context: I have learned that mechanical waves can exist in all 3 dimensions, I was shown examples for each dimension of both longitudinal and transverse waves except for 1, which is the transverse wave in 3 dimensions.

Problem: I can't really imagine what a transverse wave in 3dimension looks like because even waves on the sea surface are just 2D waves, while explosions under the sea are 3-dimensional longitudinal waves, but can not seem to think of a 3D transverse wave. I tried google and can't seem to find an example either.

question: Could it be that all 3D mechanical waves are longitudinal? if not, can you provide an example or even an illustration of how a transverse wave would look in 3D?

  • $\begingroup$ Press with high pressure a dense, viscous liquid into a rubber hose. It will make the hose expand as a 2D wavefront as it propagates through it along the third dimension. $\endgroup$
    – Steeven
    Nov 9, 2022 at 19:57
  • 3
    $\begingroup$ Earthquakes can produce transverse waves. See en.wikipedia.org/wiki/Transverse_wave $\endgroup$
    – Ghoster
    Nov 9, 2022 at 20:06
  • 3
    $\begingroup$ Phonons in solid materials have both longitudinal and transverse flavors. $\endgroup$
    – Jon Custer
    Nov 9, 2022 at 20:09

2 Answers 2


As Jon mentioned in the comments, phonons in solids have transverse components. To elaborate, just as electromagnetic waves in a cavity are quantized, mechanical waves in a solid is quantized. The quantized modes are referred to as phonons (a pseudoparticle) just as the quantized modes of electromagnetic waves are called photons. They follow many similar properties as photons, such as the Planck distribution, and having transverse components. However, unlike photons, the possible number of phonons in the solid is bounded (see this answer on the stack exchange if you're not sure why).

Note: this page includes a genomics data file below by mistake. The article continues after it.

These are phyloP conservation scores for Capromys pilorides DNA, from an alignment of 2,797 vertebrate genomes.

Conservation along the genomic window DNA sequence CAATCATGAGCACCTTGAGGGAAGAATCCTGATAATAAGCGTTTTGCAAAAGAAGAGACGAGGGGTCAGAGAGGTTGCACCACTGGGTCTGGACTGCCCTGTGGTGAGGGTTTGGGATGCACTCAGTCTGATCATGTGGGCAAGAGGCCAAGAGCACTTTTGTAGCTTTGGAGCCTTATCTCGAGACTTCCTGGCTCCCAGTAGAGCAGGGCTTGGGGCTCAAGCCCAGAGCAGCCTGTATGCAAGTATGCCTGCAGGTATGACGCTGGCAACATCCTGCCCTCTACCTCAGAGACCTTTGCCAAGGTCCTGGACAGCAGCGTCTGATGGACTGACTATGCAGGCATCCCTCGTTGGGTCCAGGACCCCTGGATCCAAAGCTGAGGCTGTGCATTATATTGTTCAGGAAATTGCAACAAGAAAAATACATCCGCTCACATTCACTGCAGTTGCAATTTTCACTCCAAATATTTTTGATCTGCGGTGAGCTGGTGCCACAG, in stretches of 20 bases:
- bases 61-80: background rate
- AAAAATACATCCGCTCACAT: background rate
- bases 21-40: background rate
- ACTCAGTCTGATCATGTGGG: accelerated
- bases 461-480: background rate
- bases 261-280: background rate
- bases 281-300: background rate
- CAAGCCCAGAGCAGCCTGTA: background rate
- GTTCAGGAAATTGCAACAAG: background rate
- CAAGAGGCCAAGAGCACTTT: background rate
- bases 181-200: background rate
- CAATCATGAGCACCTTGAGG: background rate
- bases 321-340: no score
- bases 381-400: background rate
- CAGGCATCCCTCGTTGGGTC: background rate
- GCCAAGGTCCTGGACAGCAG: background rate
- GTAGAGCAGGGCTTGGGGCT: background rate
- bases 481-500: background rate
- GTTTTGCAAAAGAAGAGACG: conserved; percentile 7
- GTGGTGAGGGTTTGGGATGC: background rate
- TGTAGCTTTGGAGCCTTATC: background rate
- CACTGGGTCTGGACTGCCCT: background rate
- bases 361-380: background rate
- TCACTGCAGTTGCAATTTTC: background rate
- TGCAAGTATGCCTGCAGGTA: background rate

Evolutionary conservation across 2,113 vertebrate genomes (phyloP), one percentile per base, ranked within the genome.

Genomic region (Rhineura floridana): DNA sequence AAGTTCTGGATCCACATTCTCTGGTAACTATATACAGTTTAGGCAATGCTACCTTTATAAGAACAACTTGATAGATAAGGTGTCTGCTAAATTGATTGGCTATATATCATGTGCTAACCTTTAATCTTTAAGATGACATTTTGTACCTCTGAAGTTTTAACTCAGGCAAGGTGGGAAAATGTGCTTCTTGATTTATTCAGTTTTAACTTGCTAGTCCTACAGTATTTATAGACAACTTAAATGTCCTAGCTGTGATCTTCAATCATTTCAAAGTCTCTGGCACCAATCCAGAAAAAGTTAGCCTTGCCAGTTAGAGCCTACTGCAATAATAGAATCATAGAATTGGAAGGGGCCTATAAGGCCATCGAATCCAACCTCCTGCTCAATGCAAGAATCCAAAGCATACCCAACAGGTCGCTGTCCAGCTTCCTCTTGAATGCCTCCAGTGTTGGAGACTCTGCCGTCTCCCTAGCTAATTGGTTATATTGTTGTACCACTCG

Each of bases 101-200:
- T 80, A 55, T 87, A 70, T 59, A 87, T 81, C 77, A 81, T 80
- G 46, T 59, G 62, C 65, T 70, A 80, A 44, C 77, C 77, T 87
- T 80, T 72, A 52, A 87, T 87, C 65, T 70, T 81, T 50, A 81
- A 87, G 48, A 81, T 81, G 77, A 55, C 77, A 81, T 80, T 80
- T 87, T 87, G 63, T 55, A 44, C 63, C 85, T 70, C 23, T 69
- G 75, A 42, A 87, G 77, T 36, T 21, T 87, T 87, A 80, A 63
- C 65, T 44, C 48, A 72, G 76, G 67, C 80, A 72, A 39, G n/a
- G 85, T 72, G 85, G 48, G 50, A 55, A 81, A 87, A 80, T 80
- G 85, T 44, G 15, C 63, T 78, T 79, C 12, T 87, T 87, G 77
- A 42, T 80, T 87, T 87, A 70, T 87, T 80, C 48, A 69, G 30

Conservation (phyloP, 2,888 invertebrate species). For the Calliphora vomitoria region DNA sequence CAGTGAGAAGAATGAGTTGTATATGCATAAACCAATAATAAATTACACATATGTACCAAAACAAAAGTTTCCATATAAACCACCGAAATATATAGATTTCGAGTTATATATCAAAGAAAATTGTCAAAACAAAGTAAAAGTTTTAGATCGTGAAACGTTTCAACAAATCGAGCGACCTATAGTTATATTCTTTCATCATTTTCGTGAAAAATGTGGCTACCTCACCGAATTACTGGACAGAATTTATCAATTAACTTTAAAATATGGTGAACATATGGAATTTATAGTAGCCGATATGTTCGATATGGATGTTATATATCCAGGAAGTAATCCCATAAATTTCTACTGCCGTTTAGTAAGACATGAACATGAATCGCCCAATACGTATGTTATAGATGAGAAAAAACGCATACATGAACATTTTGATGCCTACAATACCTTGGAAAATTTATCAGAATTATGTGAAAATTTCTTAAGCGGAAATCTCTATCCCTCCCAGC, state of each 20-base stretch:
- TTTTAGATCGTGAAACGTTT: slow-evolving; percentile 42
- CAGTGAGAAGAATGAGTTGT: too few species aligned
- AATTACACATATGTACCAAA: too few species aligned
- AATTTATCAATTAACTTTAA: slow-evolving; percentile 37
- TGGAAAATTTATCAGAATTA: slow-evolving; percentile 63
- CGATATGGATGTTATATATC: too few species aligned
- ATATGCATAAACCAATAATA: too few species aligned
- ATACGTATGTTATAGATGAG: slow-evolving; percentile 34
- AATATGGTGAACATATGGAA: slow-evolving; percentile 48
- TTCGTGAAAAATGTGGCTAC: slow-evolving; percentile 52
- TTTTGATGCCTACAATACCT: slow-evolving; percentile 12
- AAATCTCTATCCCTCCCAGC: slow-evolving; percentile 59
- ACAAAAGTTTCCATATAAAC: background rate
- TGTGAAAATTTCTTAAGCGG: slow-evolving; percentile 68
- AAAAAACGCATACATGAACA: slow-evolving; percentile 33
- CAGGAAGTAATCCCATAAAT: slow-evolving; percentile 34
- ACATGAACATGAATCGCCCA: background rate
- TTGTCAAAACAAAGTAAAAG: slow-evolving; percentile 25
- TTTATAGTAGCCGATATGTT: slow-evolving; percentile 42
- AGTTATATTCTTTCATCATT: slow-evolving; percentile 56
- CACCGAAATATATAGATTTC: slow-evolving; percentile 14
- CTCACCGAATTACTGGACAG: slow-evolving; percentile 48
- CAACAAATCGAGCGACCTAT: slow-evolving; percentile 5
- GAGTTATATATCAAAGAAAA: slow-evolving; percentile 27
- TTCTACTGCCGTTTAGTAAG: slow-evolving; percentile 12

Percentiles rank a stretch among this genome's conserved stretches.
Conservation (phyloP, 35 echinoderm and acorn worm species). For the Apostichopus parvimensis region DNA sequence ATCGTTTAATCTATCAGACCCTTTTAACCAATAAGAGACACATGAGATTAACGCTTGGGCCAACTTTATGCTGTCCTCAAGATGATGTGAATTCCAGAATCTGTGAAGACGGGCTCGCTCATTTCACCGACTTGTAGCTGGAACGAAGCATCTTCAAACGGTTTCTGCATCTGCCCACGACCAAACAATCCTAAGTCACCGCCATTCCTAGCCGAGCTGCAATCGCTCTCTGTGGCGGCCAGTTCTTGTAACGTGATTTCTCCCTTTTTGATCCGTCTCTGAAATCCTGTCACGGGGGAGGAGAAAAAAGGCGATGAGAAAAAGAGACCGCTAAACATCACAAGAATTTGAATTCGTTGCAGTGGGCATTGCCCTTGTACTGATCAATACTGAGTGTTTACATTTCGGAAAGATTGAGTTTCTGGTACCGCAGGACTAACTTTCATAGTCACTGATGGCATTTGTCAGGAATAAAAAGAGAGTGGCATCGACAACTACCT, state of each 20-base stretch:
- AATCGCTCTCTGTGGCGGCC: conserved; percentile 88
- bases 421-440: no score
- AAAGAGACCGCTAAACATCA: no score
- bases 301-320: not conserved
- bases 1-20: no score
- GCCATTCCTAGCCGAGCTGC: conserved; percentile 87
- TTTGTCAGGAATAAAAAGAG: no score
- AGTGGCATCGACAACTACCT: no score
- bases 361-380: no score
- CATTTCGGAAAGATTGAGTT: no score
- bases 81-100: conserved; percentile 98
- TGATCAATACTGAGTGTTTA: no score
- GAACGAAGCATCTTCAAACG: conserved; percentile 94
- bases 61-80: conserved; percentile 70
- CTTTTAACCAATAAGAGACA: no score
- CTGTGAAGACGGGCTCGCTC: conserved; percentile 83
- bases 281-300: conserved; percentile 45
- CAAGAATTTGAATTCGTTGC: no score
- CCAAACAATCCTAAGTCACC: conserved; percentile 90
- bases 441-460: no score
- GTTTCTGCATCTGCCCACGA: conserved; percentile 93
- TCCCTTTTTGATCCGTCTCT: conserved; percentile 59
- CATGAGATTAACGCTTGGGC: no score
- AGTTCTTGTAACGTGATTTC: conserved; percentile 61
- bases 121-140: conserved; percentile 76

If you are interested, you can look up the Debye theory of phonons; I believe Kittel & Kroemer has a section on it and shouldn't be hard to find at a library or through other means online.


Just Realized that my answer is for 3D Longitudinal Wave and not for 3D Transverse Wave. (3D Longitudinal Wave are a good first step to be able visualize 3D Transverse Wave)

This is how I have been able to visualized Sperical Wave in hope it help others.

I started visualizing Sperical Wave when I have realised how sound work as our brain is naturally able to interpret sound which is propagating in sperical wave.

We know by instinct that if someone talk while being far away from us and not facing us :

  1. We will still hear this person. (This mean we know that sound don't go only straight forward but instead propagate in all direction like a sphere)
  2. The air going out of this person mouth is not dirrectly going into our ear, it is actually our Tympanic Membrane that vibrate and our brain that interpret this stimulus. (This mean that we know that Sound is pushing and pulling air to make our Tympanic Membrane vibrate)
  3. It will take time before we hear that sound. (This mean that we know that when you pull or push any material there is a delay before this mouvement reach the end "Phonon/propagation of a movement in any material is caused by the fact the you move only a group of atom that will propagate this mouvement to the following group". This mean that we know that mouvement of any material actually act like a wave)

From those 3 instinctive knowledge, we are now able to imaginate how the sound is Propagated as Sperical Wave that make our Tympanic Membrane vibrate.

Have an awesome day. Daniel Girard Bolduc


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